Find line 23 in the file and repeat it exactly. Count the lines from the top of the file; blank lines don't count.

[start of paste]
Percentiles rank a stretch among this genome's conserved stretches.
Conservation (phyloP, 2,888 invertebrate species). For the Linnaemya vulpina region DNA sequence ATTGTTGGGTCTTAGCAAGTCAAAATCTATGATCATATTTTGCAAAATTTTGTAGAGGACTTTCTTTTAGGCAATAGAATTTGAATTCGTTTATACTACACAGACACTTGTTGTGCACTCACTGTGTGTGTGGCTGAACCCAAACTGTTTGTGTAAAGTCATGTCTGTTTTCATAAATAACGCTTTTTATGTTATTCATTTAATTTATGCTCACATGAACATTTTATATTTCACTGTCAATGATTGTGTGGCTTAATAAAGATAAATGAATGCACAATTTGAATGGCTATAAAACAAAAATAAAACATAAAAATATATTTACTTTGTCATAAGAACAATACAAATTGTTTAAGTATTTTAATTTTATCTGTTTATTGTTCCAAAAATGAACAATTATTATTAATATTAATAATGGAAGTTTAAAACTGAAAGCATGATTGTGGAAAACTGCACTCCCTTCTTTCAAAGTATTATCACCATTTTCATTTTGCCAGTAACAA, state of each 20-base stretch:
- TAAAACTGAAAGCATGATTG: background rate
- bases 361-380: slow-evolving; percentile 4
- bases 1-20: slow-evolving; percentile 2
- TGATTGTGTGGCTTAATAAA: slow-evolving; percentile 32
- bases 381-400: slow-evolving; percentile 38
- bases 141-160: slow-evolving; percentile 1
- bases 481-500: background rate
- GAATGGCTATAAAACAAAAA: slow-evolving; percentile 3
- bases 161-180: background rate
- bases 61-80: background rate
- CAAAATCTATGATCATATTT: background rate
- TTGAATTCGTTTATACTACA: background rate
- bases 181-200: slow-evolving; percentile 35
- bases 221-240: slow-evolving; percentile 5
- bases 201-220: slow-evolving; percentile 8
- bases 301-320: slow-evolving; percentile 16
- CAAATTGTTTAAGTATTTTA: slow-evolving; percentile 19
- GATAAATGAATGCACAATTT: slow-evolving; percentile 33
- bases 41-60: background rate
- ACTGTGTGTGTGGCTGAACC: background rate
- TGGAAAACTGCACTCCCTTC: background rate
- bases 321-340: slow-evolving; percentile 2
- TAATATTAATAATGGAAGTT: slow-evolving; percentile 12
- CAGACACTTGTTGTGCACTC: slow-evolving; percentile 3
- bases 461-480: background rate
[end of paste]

- TGGAAAACTGCACTCCCTTC: background rate